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This College Student Has Been Hilariously Trolling His Friends With A "Seinfeld" Door Sensor

"Now just grease the floor so people come sliding in like Kramer."

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About a month ago, Genuise came across a YouTube tutorial from user Chloe Alix demonstrating how to install a motion sensor that triggers the Seinfeld theme/riff. "As soon as I saw the video I wanted to make one," he said.

Layne DuBois

"I thought it would be hilarious to rig my dorm with a sensor that played random transitions from the Seinfeld show," he told BuzzFeed News.

He had an extra Arduino board (as instructed by Alix's YouTube video), and gathered the rest of the required parts.

It took him about a month of trial and error to have it installed successfully.

Last week, after successfully rigging it on his dorm door, he filmed his friend walking in and captured his priceless reaction.

I build a door sensor for my dorm

Genuise has been trolling his friends and visitors since. He said he plans to keep the sensor on his door "forever — This shit is hilarious."

People online have hilariously imagined this exact plan playing out over the next four years of their college years, and how annoyed his friends will become.

@earth2evn @Twilox_ His face just drains of life once he hears the music.

@Twilox_ Just imagine the scenario where for the past 4 years every time someone does something, the guy recording… https://t.co/fwTQcukaA0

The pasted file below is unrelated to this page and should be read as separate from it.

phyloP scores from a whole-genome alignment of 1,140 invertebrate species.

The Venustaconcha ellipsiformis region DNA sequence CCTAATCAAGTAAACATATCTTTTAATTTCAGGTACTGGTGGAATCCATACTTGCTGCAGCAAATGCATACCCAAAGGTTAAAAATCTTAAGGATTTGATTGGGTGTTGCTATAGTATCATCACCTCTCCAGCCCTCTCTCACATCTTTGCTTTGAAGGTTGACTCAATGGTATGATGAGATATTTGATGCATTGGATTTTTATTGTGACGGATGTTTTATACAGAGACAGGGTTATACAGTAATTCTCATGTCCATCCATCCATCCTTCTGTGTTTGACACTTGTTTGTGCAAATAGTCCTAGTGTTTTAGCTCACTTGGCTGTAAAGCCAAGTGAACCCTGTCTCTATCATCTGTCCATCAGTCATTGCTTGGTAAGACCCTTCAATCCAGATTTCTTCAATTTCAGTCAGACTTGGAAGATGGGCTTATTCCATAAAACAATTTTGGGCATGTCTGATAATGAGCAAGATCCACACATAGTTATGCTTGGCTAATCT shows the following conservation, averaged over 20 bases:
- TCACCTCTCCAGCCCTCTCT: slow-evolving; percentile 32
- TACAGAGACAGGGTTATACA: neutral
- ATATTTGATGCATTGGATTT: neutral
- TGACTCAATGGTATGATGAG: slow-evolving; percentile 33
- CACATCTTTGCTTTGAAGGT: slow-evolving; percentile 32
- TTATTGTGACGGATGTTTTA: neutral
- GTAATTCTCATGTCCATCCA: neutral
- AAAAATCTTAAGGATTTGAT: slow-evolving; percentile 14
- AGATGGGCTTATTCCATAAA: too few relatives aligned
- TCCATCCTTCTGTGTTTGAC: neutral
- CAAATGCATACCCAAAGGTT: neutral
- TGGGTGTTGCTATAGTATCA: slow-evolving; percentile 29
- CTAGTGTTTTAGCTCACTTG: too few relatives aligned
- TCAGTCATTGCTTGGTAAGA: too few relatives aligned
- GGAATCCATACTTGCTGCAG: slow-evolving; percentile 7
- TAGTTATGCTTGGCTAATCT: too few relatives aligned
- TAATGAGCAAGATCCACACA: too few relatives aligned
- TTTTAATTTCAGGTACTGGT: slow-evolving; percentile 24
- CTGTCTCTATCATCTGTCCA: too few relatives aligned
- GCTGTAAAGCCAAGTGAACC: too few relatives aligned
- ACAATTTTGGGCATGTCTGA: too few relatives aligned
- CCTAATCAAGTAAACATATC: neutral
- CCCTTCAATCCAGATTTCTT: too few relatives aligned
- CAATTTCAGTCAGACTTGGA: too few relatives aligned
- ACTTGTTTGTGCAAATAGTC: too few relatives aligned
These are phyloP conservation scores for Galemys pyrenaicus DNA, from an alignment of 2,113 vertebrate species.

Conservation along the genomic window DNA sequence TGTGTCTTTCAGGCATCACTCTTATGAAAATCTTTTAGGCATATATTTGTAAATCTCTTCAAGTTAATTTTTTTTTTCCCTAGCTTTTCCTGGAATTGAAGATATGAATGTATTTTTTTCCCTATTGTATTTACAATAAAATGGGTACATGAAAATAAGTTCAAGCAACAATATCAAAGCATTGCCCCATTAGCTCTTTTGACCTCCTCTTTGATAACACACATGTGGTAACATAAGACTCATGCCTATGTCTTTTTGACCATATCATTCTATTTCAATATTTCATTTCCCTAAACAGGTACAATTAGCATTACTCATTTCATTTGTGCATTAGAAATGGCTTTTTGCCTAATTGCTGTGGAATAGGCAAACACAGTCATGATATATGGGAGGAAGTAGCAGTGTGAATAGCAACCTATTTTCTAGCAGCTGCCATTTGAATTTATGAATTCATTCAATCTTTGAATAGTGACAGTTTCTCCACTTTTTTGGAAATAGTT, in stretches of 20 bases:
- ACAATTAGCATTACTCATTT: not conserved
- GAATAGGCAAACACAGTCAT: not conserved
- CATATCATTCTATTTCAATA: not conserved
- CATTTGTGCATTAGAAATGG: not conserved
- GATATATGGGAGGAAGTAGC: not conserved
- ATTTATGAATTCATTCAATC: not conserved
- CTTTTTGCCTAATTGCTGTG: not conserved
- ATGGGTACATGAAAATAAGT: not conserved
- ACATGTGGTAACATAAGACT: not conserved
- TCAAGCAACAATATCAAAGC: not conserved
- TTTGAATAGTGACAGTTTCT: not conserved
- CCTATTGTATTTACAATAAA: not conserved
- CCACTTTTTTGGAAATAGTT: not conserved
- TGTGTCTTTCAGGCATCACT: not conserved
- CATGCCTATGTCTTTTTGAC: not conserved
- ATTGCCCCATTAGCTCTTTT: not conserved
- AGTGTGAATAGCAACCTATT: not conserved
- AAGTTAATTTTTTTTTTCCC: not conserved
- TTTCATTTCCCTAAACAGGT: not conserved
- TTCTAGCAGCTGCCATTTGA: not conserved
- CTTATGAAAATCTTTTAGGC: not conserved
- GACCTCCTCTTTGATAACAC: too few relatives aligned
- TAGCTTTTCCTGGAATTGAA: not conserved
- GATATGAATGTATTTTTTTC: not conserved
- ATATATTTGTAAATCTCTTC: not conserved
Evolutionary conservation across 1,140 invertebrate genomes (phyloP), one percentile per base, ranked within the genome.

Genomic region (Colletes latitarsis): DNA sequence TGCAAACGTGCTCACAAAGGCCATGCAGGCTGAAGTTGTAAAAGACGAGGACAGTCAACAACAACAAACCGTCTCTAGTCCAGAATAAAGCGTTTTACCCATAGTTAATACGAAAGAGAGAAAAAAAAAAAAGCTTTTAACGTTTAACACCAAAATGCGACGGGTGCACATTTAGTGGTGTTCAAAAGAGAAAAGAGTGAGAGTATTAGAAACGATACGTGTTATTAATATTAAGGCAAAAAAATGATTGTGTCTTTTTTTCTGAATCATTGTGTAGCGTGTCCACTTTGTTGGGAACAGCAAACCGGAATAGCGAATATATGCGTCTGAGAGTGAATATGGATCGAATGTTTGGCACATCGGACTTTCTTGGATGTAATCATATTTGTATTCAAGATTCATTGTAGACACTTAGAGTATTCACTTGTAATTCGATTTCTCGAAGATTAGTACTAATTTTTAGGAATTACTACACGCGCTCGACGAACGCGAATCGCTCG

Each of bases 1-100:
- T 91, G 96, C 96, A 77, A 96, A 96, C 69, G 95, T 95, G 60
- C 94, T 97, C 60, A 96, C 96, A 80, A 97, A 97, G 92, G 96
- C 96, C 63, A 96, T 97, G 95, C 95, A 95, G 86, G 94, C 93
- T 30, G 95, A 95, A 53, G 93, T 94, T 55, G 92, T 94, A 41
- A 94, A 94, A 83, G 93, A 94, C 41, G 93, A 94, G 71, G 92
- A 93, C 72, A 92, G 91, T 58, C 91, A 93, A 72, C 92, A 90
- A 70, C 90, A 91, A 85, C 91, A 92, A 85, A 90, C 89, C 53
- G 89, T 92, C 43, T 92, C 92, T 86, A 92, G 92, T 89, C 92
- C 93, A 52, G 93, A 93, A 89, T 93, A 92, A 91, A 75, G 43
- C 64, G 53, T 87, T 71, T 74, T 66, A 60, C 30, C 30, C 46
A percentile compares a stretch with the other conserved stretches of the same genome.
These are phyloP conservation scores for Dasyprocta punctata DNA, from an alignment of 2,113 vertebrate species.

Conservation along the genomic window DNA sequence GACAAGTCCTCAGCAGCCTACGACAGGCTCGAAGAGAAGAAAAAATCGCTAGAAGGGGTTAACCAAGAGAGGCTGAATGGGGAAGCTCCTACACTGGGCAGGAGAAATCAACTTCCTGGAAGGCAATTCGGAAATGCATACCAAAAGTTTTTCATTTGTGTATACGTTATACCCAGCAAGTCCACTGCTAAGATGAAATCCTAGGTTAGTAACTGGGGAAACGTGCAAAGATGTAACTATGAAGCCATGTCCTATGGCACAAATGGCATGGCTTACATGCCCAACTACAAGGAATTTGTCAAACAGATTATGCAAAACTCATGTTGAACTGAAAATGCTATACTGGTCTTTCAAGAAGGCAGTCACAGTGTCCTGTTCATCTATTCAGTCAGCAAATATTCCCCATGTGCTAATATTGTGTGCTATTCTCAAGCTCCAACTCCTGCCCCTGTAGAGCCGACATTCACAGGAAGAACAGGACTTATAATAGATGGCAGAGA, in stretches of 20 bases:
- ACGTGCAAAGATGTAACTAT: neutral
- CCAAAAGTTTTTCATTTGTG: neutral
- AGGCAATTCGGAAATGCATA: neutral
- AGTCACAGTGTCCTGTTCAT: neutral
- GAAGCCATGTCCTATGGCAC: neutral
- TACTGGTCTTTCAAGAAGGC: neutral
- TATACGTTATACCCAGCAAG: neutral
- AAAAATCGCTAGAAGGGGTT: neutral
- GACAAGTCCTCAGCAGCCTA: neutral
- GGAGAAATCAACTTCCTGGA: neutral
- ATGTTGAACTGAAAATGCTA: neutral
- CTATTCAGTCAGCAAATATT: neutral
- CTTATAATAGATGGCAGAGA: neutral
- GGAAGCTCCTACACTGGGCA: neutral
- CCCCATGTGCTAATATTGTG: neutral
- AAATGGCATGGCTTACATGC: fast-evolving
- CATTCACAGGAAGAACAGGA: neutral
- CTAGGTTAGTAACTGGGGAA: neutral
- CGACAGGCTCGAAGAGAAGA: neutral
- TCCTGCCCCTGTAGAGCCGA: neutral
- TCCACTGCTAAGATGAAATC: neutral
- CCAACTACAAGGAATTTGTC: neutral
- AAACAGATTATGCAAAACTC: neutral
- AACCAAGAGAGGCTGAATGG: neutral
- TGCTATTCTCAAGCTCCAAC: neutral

@earth2evn @p01arst0rm My smile grows wider as his loses all will to live

It's Seinfeld, IRL.

@solarrika @earth2evn another great advancement in humanity's quest to turn our existence into a perfect replicatio… https://t.co/LlxM6MjFrB

The sensor has inspired evil-genius, troll-y friends everywhere. "I want one with a proximity sensor that says SOME when somebody's outside and then - BODY ONCE TOLD ME once they open the door."

I want one with a proximity sensor that says SOME when somebody's outside and then -BODY ONCE TOLD ME once they ope… https://t.co/NKhs8vqTfT

"I would do this, but with the background crowd cheering loudly."

@earth2evn I would do this, but with background crowd cheering loudly

"Now just grease the floor so people come sliding in like Kramer."

@earth2evn Now just grease the floor so people come sliding in like Kramer

People got very imaginative. "Imagine walking in on ur bf/gf cheating and hearing the Seinfeld bass line."

Lmaoooo imagine walking in on ur bf/gf cheating and hearing the Seinfeld bass line https://t.co/XvVW9jDWwC

As far as using your education and powers for good and evil, the bar has been set quite high, according to Twitter.

The bar has been set at the edge of the solar system https://t.co/zxjflFrNAB

Lmaoooo this is going in my first house https://t.co/HC1DOdIjor

Genuise said he's glad others are now inspired to learn about electronics while having fun. He said he was greatly inspired to explore and experiment with gadgets by his late friend Stephen Foster, who died in a car crash two years ago.

Stephen Foster

Genuise became friends with Foster in marching band during his sophomore year of high school. He said Foster had been working on a portable Nintendo 64 project which "blew my mind," he said.

"Stephen was an incredibly helpful person," he said. "Without him, I'm not sure if I would've ever gotten into electronics. I owe it all to him."

"Stephen would have loved the Seinfeld sensor," he added.

BuzzFeed News has also reached out to YouTube instructor Chloe Alix for reaction to this IRL application of their mastermind creation.

Look what you've done, Chloe Alix.

YouTube instructor Chloe Alix told BuzzFeed News if anyone is extra curious about her own tutorial, among other functions, she's even engineered and coded her equipment so they "trigger a smoke machine while playing air horn sounds."

Tanya Chen is a social news reporter for BuzzFeed and is based in New York.

Contact Tanya Chen at tanya.chen@buzzfeed.com.

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